He relies on former RCW 9.94A.360(11): "In the case of multiple prior convictions for the purpose of computing the offender score, count all adult convictions served concurrently as one offense . . ." He claims that since the 1983 judgment ordered the remainder of the 1979 conviction be served concurrently with the other two, all three convictions should have been counted as one offense. We disagree.
This same provision is presently RCW 9.94A.360(6)(c).
[1, 2] A conviction has been defined as an adjudication of guilt. RCW Titles 10 (Criminal Procedure) and 13 (Juvenile Courts and Juvenile Offenders); State v. Knowles, 46 Wn. App. 426, 432, 730 P.2d 738 (1986). Since a deferred sentence flows from an adjudication of guilt, it has been treated as a "conviction served" for purposes of the Sentencing Reform Act of 1981 (SRA). State v. Harper, 50 Wn. App. 578, 580, 749 P.2d 722 (1988). Thus, Mr. Chavez was convicted and his sentence judicially imposed on August 7, 1979. That sentence placed him on 2 years' probation on the condition he serve 1 year in the county jail. This was a "conviction served" in part prior to the revocation of his probation and the 1983 offenses. As noted in Harper, at 580:
One sentenced to probation is as much serving that sentence as one sentenced to confinement. The focus of the SRA's provisions for the determination of offender scores is on the fact of prior convictions and the nature of those convictions — not on the type of sentence imposed therefor.
The fact that in 1983 the court ordered the remainder of his sentence be served concurrently with his later convictions does not convert the 1979 judicially imposed sentence into one concurrent with the two 1983 sentences for purposes of the statute.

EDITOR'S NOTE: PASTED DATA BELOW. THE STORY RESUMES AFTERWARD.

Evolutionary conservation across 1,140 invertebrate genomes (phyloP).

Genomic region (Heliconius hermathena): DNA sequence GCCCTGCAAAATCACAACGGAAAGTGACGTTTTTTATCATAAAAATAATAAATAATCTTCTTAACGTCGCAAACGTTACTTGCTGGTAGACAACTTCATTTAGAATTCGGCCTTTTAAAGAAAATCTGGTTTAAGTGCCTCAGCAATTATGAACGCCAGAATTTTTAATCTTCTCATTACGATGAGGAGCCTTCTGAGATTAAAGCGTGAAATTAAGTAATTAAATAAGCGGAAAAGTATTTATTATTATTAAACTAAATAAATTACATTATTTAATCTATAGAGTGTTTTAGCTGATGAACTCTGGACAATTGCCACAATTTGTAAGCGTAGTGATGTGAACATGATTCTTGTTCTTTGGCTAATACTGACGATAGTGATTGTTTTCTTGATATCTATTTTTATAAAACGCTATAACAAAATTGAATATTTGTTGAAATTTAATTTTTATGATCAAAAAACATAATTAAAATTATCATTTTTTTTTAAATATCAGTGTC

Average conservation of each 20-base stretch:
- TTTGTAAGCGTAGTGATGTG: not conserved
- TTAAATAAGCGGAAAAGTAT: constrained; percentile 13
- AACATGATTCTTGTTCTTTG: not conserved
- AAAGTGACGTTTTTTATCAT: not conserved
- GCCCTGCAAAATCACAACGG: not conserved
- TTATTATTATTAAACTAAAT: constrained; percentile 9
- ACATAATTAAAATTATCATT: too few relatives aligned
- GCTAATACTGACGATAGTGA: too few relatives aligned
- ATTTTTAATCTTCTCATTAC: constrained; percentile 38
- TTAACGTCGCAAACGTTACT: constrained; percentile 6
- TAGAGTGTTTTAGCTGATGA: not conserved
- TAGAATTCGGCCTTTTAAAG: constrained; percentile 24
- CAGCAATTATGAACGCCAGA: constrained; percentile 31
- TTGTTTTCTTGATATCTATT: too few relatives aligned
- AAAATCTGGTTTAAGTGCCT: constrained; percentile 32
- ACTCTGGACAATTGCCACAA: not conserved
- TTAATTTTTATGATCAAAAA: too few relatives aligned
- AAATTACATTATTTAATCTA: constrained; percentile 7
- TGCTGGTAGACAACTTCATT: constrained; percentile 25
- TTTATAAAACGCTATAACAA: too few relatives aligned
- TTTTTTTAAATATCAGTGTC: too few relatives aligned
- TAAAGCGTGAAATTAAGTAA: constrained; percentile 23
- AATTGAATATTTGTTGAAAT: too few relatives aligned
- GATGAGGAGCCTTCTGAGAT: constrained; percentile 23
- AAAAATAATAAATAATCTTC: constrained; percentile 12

In effect, the remainder of his 1979 sentence overlapped the 1983 sentences. The 1979 sentence could not be concurrent with the later sentences because Mr. Chavez had been serving that sentence, some of the time in jail and the remainder on probation. The court in State v. Hartley, 41 Wn. App. 669, 705 P.2d 821, review denied, 104 Wn.2d 1028 (1985) declined to permit overlapping sentences to be considered as one offense for purposes of calculating the offender score, stating at page 673:
It would be utterly inconsistent with this detailed plan [for determining the offender score] to construe the statute so that a defendant who had committed and been sentenced separately for several serious crimes over a period of years, but who happened to serve overlapping prison terms for them at the same time, would be deemed to have committed only one offense.
We find the court properly treated the 1979 conviction as one offense. To find otherwise would lead to the absurd result of giving a defendant who fails probation on a prior conviction and sentence a lower offender score than one who successfully completes probation. Such an interpretation would defeat, rather than promote, one of the primary purposes of the act which is to ensure that punishment for a criminal offense is proportionate to the seriousness of the offense and the offender's criminal history. RCW 9.94A.010; State v. Jones, 110 Wn.2d 74, 750 P.2d 620 (1988).
MUNSON, A.C.J., and GAVIN, J. Pro Tem., concur.